The Snowman Is a Stiff

Rebecca Ferguson in The Snowman. Photo: Jack English/Universal Studios.

Of the generally overpraised crop of Scandinavian genre writers, Jo Nesbo strikes me as the most cunning, with a tipsy enough balance between fatalism and nihilism to keep the storytelling unpredictable. He’s overly sadistic, but that’s the marketplace these days: grisly, grislier, grisliest. And his depiction of an Oslo with an out-of-sight but corrosive fringe of junkies and criminals is spooky even without the inevitable serial killers popping up. I was thrilled to hear that Nesbo’s dissolute police detective Harry Hole was coming to the big screen in The Snowman, with an A-list cast under the direction of Tomas Alfredson, who made the peerlessly eerie coming-of-age vampire movie Let the Right One In. I knew the Norwegians would bridle over Alfredson being a Swede and the main roles cast with Brits. But I figured the film would have an off-the-charts creepy quotient (the novel is chilling) and gobs of atmosphere. I could never have predicted it would turn out to be such a shambles.

Some of the disorientation is purposeful, some of it accidental, the problem being it’s hard to tell which is which. I’ve rarely watched a film in which every scene begins a few beats late and is snipped off before its natural conclusion. Do we blame the screenwriters? Or is Alfredson at fault for all the disjunctive lurches? Or did the Snowman — a serial killer fond of leaving his/her victims segmented — get hold of the negative? Surely the credited editor, the great Thelma Schoonmaker, is howling in despair.

The medium-sized, conventionally handsome Michael Fassbender is the supposedly very tall, freakish-looking Harry Hole, which wouldn’t be an issue if Fassbender could signal internal freakiness. Were some of us fooled by Fassbender, so startling as Bobby Sands in Hunger, so breezily funny in Inglourious Basterds? He’s dullish here, stricken-looking and slow, his gaze turned inward. I feel sad for people who haven’t read the book: They’d have no idea of Harry’s backstory, how his relationship with the apparent love of his life, Rakel (Charlotte Gainsbourg), came to an end, and why they continue to be so affectionate — even though Rakel has moved on to a stable, well-off doctor (Jonas Karlsson).

That said, Gainsbourg is warm and lively enough (with a snappy, mod wardrobe) to hold an audience’s interest, even if they’re not entirely sure what she’s doing. As Harry’s young partner, Rebecca Ferguson — a wow in Mission: Impossible: Rogue Nation — has a witty, teasing presence, but scenes involving her character seem to be missing. Even more of a non sequitur is Val Kilmer as a Bergen detective investigating a related murder. Kilmer has puffy cheeks and a hammy basso voice that would throw you out of the movie even if knew how he fit into the plot. (You learn how he fits in, but too late for that plotline to generate suspense.) J.K. Simmons with a voice I’ve never heard — like an English-inflected bellows — plays a rich pervert who lobbies for Oslo to get the Winter Olympics and gets points for weirdness. Chloë Sevigny shows up to decapitate a chicken and get some karmic payback.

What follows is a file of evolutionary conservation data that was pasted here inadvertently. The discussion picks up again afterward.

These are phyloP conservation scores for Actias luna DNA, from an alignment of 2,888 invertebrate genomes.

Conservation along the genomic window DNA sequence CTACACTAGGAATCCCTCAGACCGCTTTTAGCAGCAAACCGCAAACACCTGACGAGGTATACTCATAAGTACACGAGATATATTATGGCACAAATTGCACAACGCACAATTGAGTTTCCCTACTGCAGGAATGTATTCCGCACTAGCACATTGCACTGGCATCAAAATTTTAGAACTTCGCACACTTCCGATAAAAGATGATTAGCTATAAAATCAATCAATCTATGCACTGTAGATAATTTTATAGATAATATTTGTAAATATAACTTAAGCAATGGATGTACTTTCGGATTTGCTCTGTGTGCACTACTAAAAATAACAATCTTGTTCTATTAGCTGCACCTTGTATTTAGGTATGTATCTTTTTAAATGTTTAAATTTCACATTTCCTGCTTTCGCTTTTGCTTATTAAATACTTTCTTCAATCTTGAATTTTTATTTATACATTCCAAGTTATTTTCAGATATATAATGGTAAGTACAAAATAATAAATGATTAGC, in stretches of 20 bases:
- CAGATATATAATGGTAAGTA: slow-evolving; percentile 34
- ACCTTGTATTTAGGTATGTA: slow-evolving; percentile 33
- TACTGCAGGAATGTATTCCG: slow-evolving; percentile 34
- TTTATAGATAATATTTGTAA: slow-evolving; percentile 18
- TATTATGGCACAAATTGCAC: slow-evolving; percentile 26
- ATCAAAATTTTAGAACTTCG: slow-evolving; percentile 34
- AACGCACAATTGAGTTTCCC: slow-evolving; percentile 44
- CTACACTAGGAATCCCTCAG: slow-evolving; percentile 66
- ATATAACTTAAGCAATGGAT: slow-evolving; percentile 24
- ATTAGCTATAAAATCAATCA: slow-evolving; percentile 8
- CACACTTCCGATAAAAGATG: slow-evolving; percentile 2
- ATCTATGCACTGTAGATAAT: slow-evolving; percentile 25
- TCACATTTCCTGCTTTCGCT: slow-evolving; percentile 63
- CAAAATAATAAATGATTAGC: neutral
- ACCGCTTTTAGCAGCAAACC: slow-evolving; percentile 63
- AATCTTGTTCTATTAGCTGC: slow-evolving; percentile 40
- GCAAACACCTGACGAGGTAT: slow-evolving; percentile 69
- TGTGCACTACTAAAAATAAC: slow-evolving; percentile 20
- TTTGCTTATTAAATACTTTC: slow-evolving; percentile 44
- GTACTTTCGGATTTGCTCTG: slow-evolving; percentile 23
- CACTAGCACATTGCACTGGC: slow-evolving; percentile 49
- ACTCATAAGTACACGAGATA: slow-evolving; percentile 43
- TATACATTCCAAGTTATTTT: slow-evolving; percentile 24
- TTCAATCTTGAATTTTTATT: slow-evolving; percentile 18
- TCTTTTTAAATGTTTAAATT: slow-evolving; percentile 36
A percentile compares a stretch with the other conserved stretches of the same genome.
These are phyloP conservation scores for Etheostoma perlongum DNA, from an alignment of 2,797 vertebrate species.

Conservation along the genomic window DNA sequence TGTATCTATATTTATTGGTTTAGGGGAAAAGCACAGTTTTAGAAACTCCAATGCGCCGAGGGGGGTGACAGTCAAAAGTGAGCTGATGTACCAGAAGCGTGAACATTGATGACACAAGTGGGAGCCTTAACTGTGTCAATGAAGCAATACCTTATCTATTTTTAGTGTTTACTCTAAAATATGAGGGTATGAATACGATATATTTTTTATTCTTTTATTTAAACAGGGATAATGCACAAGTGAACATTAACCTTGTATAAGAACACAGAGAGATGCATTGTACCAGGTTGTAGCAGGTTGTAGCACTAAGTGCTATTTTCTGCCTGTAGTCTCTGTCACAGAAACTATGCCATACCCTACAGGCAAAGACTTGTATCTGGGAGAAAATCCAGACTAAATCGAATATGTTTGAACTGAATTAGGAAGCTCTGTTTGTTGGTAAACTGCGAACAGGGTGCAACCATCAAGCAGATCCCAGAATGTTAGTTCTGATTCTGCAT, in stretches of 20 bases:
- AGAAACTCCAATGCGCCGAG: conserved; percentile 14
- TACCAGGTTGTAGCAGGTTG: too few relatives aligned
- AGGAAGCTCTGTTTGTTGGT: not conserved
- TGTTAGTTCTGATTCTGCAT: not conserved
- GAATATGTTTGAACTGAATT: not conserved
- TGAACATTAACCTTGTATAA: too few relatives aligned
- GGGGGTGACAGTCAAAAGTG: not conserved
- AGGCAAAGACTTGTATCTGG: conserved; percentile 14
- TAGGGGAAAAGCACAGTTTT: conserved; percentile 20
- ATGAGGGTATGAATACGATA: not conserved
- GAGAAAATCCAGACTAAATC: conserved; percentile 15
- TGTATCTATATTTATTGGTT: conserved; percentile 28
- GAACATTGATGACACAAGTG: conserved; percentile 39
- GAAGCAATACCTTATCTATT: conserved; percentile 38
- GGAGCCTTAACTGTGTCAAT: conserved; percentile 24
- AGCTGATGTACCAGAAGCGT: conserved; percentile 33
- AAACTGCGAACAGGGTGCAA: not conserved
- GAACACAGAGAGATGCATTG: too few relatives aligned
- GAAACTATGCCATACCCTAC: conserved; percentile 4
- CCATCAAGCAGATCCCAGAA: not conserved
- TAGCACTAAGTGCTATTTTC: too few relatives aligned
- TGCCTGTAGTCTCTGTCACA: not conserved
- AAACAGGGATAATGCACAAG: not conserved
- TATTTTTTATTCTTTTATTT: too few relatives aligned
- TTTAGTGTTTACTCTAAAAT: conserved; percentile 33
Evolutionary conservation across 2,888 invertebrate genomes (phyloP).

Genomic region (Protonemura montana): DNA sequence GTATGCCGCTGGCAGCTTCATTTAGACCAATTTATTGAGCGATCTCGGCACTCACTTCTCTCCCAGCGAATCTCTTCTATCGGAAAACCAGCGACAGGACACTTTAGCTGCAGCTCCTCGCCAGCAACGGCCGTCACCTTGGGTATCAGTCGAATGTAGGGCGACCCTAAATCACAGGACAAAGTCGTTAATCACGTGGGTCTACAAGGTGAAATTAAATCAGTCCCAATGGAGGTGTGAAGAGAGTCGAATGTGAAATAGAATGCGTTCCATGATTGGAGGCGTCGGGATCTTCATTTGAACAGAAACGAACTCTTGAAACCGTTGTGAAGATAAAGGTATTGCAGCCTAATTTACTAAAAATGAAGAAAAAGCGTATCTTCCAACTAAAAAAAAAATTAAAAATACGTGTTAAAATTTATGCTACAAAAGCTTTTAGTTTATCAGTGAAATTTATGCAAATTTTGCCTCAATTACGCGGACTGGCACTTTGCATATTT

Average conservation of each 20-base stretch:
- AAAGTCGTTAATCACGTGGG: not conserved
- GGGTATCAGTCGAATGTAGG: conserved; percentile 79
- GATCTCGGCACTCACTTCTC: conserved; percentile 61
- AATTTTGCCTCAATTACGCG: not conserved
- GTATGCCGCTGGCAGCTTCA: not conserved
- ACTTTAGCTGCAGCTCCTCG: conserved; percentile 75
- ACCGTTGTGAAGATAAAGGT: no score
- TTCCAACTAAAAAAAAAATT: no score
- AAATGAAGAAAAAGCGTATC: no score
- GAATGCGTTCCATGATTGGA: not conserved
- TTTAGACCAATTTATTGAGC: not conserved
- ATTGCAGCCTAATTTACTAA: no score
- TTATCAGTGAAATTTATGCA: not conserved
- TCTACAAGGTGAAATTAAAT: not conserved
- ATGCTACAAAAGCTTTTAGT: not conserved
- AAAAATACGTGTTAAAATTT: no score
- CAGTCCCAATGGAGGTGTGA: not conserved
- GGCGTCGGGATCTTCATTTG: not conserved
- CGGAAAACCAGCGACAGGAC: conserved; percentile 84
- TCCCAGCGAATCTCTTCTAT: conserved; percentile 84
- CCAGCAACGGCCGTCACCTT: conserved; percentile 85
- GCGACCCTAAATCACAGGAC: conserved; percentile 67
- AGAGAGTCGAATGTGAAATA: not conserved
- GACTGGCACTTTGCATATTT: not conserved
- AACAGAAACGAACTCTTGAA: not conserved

The basic premise — someone is targeting the mothers of young kids — should have made this a surefire bone-chiller, and there are fleeting scary bits involving snowballs hurled from the darkness and the sudden appearance of snowmen with coffee-bean eyes and twig arms. The setting, with its icy, winding roads and skinny bridges over vast gorges and fjords, is eye-popping. I found myself wanting The Snowman to work so badly that I thought of every scenic interlude as a potential fresh start, a reboot. No such luck. The buildup to the climax is decent but the payoff so pathetic that the previous audience seemed stunned. It was, in the end, a bad match of director and material. Alfredson’s style is oblique, indirect, while a good detective thriller needs clarity, decisive beats, and an old-fashioned cathartic finish. The movie plays as if he threw in the towel in the editing room. It’s a stiff.

NB: After writing the above, I learned that the director feels the film is “incomplete.” Glad we agree and I sympathize, but little in the way of additional footage would correct for what’s there.

An earlier version of this review incorrectly stated that Rebecca Ferguson was in Mission Impossible: Ghost Protocol instead of Mission Impossible: Rogue Nation. We regret the error.

The Snowman Is a Stiff